And the issue is not just China’s. The EU’s push to curb reliance on American tech shows that even close political ties cannot entirely quell anxieties of other powers holding too much data. Technonationalism is on track to proliferate.
Can regulation save the industry?
Steps such as working with the American law firm K&L Gates on moderation policies and exiting Hong Kong are meaningful measures for building trust but are not enough – Chinese companies will always be caught in politics as long as China is a rising power. Recently, the US began a national security review of TikTok, and the British government suggested that it will be reversing its decision to allow Huawei to build part of its 5G network, both citing distrust with Beijing. National security will always trump all.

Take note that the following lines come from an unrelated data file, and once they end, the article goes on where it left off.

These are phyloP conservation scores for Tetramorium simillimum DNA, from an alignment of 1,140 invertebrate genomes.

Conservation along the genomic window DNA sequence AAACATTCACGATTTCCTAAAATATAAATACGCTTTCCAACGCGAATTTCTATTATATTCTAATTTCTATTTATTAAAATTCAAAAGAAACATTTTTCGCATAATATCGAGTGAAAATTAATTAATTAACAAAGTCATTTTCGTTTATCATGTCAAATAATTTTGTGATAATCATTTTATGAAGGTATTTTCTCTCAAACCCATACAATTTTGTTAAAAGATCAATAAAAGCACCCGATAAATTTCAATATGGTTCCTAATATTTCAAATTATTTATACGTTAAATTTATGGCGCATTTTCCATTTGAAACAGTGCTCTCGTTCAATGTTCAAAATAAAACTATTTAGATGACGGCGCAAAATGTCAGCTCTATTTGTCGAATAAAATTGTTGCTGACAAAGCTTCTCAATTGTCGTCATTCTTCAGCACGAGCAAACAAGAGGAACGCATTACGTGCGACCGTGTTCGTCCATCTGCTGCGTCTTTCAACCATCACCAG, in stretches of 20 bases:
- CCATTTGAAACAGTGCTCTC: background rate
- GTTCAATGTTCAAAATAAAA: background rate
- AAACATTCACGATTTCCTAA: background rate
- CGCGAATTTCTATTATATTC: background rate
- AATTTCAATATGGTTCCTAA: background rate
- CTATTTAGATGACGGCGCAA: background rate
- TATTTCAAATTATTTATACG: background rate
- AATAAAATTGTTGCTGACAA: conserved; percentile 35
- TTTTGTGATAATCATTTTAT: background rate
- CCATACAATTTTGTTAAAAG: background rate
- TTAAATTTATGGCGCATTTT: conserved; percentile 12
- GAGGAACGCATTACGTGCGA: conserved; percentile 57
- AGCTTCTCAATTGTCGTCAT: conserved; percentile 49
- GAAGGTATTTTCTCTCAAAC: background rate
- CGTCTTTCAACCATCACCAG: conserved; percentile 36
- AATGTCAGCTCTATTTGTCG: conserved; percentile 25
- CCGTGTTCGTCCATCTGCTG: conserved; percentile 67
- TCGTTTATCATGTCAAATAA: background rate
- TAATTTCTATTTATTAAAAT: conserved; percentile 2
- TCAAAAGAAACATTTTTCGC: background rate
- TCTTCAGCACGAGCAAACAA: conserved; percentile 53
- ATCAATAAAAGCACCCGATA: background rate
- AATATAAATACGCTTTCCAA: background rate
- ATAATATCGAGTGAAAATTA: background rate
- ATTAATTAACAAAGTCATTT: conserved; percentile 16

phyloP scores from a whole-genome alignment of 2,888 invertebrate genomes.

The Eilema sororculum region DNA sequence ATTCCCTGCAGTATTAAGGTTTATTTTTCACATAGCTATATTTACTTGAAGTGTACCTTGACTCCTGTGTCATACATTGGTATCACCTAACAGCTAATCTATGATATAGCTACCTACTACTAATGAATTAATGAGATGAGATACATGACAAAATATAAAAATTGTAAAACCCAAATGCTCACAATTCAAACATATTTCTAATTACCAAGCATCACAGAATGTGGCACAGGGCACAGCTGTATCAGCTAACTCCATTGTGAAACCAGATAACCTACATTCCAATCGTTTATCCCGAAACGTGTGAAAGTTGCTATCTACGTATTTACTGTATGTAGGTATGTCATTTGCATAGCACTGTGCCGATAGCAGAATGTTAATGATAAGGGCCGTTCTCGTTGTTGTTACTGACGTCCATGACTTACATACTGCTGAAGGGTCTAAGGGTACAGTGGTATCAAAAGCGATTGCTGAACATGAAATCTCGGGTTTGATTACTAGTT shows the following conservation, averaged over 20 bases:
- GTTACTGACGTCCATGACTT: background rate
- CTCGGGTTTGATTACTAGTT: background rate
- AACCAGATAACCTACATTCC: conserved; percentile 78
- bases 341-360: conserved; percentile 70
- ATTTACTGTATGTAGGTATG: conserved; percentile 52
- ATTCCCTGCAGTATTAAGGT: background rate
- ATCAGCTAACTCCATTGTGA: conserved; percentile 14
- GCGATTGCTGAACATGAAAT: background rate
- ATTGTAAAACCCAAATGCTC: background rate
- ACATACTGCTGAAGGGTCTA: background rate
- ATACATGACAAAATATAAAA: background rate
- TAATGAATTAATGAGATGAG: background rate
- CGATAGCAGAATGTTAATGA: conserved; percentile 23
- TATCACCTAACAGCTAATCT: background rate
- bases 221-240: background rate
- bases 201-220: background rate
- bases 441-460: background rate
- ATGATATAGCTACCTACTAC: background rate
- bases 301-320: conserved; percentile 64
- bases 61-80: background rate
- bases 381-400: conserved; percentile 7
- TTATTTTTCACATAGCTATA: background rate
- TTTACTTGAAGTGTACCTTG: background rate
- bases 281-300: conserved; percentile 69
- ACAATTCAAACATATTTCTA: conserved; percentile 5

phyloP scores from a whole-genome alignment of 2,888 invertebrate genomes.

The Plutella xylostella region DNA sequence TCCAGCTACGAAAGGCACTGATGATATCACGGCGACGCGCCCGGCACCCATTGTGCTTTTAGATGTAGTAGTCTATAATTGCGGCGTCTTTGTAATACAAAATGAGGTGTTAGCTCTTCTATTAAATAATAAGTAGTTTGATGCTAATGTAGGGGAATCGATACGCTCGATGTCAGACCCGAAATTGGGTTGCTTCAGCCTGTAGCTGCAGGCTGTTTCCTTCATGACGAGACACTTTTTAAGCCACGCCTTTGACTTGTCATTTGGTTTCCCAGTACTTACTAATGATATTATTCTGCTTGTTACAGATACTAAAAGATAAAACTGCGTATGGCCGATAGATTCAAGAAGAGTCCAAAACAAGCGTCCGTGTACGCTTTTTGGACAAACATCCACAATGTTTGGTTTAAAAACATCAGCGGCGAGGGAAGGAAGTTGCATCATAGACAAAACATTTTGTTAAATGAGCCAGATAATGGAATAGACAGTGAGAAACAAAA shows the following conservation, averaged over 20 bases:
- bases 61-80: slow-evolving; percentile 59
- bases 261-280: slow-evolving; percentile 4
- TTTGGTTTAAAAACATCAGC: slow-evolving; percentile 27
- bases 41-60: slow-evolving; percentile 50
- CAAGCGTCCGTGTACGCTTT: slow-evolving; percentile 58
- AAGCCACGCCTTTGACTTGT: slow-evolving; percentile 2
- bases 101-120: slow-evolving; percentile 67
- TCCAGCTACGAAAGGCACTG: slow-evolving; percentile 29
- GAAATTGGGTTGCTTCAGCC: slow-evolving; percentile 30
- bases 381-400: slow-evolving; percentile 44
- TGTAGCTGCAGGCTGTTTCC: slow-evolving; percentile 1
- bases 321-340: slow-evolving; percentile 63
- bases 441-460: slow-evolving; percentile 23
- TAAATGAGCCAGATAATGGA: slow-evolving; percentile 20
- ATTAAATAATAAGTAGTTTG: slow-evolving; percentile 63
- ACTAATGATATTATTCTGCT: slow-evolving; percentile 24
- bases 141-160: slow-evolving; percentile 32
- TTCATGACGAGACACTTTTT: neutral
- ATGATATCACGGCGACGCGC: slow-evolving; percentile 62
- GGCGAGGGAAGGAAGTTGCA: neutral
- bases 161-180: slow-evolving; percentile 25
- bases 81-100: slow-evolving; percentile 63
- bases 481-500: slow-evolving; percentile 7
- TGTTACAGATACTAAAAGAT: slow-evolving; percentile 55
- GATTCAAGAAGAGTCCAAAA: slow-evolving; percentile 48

Addressing the app ban, Indian authorities affirmed that “the compilation of these data, its mining and profiling” are core to their concerns. If companies wish to mitigate future bans, the solution must be data ownership. If data is stored with users who do not need to hand it over to companies to access services, power is distributed, and we can largely depoliticise technology and help curb the rise of technonationalism. To wait on data ownership regulation would pose an additional risk; as long as companies do not take proactive change, we are gambling with the unknown.